Don’t forget to save the bone.  Once you get the meat off, throw it in a freezer bag and into the freezer.  Then later on, make bone broth with it and then split pea soup or some other ham soup with it.  It will make your soup so much better than ordinary broth!  

What to serve with your boiled ham dinner:

If you’ve tried this boiled ham recipe then don’t forget to rate the recipe and let us know how it turned out in the comments below.  We love hearing from you!

We love to see your creations!  Tag @Cookswithcocktails if you post a picture of this recipe on INSTAGRAM

Fall Apart Boiled Ham

A delicious boiled ham recipe that falls apart and melts in your mouth. Perfect for special occasions and feeding a crowd of guests!
4.26 from 110 votes
Print Pin Rate
Course: Main
Cuisine: Canadian
Keyword: boiled ham, christmast ham, cooked ham, easter ham, thanksgiving ham
Prep Time: 5 minutes
Cook Time: 3 hours
Total Time: 3 hours 5 minutes
Servings: 10 people
Calories: 275kcal
Author: Julie & Debbie

Ingredients

  • 4-6 lbs bone in ham this is sometimes called a picnic ham or country ham
  • 2 large onions cut into quarters
  • 3 sticks celery chopped in quarters
  • 2 large apples cut in quarters
  • 5 – 8 cloves garlic smashed but not peeled
  • 2 bay leaves
  • a few peppercorns
  • 1 tbsp salt
  • liquid to cover water or a mix of water and juice is good

Instructions

  • Rinse the ham well and put it in a big pot. Big enough so that all or at least most of it can be covered by the liquid.  Throw in all the other ingredients into the pot and fill with the liquid until the ham is covered or almost covered. Water or whatever liquid you choose.
  • Bring it to a boil and then lower the heat so its simmering.  Let it simmer for 20 mins per lb or until a thermometer reaches 155 degrees when inserted into the ham.
  • Pull the Ham out of the pot, cover it and let it rest for 20 mins.
  • Cut the fat and skin off and slice or pull it into pieces. Serve it up and watch the ham melt in your mouth! So good!

Nutrition

Serving: 1g | Calories: 275kcal | Protein: 24g | Fat: 15g | Saturated Fat: 6g

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54 Comments

  1. I always do a boiled picnic shoulder, this year for convenience sake i want to boil it day before. I have been told to warm it up the following day by wrapping it in tin foil and place in slow cooker. Do I add liquid. Does this sound like a good way to warm it up.

    1. To be honest, I would just put it in a covered roaster and bake it in the oven at say 250 degrees and yes, I would add some liquid to the roaster. You could do the slowcooker too I guess, but it would take way longer. I might be worried about it drying out some too though, so you could make a glaze for it before you put it in the oven or slow cooker.

  2. After reviewing a dozen or more articles on this subject, yours was the most informative. Thank you so much for the excellent information and recipe. My search is over!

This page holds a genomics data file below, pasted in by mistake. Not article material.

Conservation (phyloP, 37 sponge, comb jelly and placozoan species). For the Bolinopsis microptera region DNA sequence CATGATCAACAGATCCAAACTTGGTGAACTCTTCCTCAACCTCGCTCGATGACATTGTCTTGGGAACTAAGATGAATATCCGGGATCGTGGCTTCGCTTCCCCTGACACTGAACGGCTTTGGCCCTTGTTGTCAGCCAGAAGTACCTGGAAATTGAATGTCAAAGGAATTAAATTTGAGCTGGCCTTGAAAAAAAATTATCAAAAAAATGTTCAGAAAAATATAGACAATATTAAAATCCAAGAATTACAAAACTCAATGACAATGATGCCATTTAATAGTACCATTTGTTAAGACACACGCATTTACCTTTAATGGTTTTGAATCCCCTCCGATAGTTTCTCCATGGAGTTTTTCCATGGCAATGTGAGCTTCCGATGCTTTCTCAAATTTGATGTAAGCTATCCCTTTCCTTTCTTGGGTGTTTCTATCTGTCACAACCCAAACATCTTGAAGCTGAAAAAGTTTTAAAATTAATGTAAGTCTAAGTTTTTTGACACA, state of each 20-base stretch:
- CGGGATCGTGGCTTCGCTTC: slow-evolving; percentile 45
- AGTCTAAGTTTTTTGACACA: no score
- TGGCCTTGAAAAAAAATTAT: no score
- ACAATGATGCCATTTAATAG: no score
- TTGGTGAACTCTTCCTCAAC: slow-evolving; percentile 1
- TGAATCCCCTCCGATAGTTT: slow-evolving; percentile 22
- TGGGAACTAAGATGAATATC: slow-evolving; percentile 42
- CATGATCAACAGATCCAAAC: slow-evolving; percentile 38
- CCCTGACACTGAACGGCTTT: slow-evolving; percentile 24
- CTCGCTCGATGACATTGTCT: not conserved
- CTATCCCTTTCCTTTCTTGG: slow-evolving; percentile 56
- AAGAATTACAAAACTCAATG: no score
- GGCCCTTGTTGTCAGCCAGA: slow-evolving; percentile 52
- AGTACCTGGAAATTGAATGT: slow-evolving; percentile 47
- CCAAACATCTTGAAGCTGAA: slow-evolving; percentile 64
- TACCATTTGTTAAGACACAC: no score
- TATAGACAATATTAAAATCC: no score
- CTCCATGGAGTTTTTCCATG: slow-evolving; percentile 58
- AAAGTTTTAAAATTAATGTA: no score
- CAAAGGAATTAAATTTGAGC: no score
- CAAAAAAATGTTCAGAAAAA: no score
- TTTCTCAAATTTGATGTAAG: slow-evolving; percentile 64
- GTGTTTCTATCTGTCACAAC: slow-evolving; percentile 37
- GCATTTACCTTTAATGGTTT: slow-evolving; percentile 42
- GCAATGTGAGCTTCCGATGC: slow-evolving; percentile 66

1. Yes, cover the pot if you can. Sometimes my ham is too big and it sticks out the side. Thats ok too, but if you can cover most of the pot at least its good. Otherwise you will loose too much liquid and have to keep adding some. Let us know how it turns out!

    1. Hi Rachel, I actually dont know, Ive never tried it. I think that it might not just because the bone and fat is what keeps it really tender and boneless ham tends to be much much leaner. Although Im really not sure so if you try it, please let us know how it turned out!

  3. Your recipe for boiled ham sounds wonderful! I am wondering whether the left-over broth should be saved as a basis for Senate Bean soup, or if it would be unsuitable for the soup or other dishes. Thank you for any comment you could give me.
    Charlotte

    1. Hi Charlotte, good question! I actually never have, but I don’t see why you couldn’t use it. You would just need to strain it and remove the fat. Either way, make sure to save the bone from the ham to boil again later for soup too!

      1. I had the same question – that is, using the left over water from the boiled ham as a base for making soup. I am going to try it but am wondering if it might result in a soup that is too salty. Because of this I’m thinking of using half water and half broth in the recipe when boiling the ham bone. Any thoughts about ratio?

        1. Hi Sue, your right, it could get salty. I want to say that you will probably be safe with half and half, but a safe bet is to taste it first and start with half and half for about half the liquid you need for your soup, taste it, and then add more broth or more water or a little of both depending on the taste. Hope that helps

          1. I want to boil a gammon ham without a bone. How long do l cook it for as is nearly 1.435 kg in weight ?

          2. You can use the same length of time per pound and use a meat thermometer so you dont overcook.

  4. Hi, i’m new to your site but this sounds great. Just one question. Your recipe calls for a bone in shoulder ham. Around here we call shoulders Boston butt and a ham is the rear upper rump of the hog. Am I missing something? Shoulder or ham?